Every drop of water counts for farmers who practice dryland cultivation, a practice that relies on rainfall without the benefit of irrigation. So, when it comes to incorporating cover crops into a dryland rotation, many farmers hesitate, wondering: “How much moisture is the cover crop going to demand, and will I pay for it later in lost cash-crop yields?”
This is the “first question and major concern any dryland farmer has about cover crops,” said Bladen, Neb., farmer Keith Berns. But thanks to SARE-funded research he and his brother conducted on their 2,000-acre farm—about two-thirds of it dryland—they now have an answer to share with their peers.
Keith and Brian Berns found that, in fact, cover crops can significantly boost corn yields in a non-irrigated setting. In one trial, they planted corn after a cover crop mix of grasses, legumes and brassicas, and saw a corn yield that was about 10 percent better than planting straight into wheat stubble.
“The results of this project have made us firm believers in cover crops,” said Keith Berns, who raises corn, soybeans and wheat, and has been practicing full continuous no-till for 12 years.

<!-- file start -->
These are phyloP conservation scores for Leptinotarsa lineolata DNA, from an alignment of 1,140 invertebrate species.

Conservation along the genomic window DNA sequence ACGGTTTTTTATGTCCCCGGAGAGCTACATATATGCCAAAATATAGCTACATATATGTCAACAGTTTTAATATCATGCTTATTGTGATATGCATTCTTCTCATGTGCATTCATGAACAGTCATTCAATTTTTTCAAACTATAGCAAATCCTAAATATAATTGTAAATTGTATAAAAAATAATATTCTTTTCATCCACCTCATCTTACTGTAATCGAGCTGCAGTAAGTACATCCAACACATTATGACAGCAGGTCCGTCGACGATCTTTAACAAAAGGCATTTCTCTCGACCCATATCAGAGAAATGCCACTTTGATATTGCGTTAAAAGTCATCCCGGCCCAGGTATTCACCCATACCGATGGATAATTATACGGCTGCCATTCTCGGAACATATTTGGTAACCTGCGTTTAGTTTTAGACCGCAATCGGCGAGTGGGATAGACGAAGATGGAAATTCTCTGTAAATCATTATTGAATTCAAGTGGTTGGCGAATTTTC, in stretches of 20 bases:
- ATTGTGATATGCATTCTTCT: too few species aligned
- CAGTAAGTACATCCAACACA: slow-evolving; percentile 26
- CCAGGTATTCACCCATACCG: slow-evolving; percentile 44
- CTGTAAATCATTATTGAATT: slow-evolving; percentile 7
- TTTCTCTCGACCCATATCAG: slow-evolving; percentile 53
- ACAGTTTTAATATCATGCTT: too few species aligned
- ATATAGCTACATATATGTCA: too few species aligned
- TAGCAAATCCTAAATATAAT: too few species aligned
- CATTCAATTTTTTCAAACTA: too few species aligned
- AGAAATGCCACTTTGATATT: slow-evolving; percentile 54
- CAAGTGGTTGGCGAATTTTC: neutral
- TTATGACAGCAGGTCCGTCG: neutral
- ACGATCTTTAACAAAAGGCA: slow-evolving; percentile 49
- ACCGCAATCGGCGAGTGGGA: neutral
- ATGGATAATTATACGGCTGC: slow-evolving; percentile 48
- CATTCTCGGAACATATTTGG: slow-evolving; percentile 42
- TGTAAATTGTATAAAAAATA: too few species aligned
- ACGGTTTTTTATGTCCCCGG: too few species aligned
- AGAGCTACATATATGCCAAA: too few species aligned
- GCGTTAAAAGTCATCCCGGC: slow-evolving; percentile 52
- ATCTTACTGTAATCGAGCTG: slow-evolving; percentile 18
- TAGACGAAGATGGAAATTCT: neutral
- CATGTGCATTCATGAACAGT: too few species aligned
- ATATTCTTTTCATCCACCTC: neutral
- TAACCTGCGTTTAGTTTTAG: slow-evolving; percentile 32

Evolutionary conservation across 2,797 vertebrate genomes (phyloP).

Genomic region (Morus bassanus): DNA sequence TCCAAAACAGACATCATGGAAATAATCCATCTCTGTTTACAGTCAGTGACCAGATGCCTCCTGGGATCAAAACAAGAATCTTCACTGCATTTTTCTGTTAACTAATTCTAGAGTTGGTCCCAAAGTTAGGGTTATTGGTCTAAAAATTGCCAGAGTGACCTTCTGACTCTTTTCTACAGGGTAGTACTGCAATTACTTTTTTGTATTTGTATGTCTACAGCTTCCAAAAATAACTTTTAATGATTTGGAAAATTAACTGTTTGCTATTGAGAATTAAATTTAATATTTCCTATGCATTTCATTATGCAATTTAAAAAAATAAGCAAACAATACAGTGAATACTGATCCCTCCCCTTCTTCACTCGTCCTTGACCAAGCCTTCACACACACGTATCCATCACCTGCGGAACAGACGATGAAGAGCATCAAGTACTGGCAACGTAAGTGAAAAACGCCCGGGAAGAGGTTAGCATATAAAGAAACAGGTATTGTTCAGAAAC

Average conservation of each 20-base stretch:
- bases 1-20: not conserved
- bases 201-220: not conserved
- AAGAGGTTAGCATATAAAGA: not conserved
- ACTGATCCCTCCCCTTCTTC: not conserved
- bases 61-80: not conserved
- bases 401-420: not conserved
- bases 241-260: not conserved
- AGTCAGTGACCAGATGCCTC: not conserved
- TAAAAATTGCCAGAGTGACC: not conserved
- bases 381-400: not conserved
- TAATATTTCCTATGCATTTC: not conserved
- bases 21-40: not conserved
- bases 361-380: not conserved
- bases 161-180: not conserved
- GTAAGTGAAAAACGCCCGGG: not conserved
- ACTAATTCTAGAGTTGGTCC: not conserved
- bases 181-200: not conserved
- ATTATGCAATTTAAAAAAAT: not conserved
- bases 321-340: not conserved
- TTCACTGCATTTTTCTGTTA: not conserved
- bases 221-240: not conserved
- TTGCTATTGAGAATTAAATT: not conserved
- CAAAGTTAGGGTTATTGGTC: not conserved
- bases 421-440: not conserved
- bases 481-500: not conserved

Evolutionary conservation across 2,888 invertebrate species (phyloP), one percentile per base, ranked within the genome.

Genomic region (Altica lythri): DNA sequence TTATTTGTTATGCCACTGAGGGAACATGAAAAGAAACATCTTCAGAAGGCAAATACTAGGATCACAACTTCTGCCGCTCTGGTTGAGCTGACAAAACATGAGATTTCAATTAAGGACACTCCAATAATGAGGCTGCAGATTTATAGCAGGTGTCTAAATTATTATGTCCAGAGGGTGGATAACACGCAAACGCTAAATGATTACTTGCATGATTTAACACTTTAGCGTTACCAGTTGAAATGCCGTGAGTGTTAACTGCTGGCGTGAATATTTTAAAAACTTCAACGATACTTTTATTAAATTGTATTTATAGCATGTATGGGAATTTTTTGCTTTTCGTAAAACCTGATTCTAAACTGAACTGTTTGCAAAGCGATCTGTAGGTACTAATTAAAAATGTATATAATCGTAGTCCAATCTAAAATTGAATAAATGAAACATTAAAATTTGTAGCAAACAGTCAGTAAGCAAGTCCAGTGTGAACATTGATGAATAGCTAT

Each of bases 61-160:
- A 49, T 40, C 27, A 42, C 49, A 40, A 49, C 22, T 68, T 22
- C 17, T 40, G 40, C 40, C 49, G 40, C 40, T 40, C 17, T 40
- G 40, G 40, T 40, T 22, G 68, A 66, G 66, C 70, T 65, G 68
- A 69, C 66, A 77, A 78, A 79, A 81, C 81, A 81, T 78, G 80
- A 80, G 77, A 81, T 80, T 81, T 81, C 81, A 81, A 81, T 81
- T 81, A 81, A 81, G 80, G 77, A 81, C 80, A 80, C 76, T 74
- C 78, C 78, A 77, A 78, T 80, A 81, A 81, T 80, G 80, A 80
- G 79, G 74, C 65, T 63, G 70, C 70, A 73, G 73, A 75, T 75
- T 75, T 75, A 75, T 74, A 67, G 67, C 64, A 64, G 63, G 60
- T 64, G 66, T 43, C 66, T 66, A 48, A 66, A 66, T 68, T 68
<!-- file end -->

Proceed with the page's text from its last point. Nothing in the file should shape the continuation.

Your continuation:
Along with strengthening the case for cover crops, their SARE grant has yielded even more benefits: The Berns brothers have launched a new cover-crop seed business, and now maintain a Web site—http://www.greencoverseed.com/—that contains practical information on their research. A highlight is their SmartMix Calculator, an online spreadsheet that calculates seed quantities and cost, carbon-to-nitrogen ratio (C:N), nitrogen-fixation potential and other factors for mixes of nearly 40 cover-crop species, including legumes, brassicas, grasses and broadleaf crops.
In their SARE-funded trials, conducted in 2008 and 2009, the Bernses tested cover-crop monocultures as well as mixes—including sunflowers, soybeans and oilseed radish—but found that mixes were the best performers, in part because they were the most frugal with water. Although a wet season skewed some of their moisture data collection, they found that the cover-crop mixes used far less water than the cover-crop monocultures, and were on par with water use in wheat stubble alone.
They acknowledge that they are not done exploring cover crops. “We will continue to experiment with different mixes, seeding rates and plant species,” said Keith. “We also hope to continue to monitor water usage of cover crops, and also measure yield in the crop following our cover crops.”
Additionally, they are experimenting with putting livestock on cover crops—looking at grazing intensities, regrowth periods and nutritional quality.
In the meantime, the brothers are busy spreading the word about their findings and helping others adopt cover crops. During the course of their SARE research, they hosted two on-farm field days and spoke at nearly 25 public events, to a total of about 1,500 people. They also host an annual one-day cover-crop school in Bladen.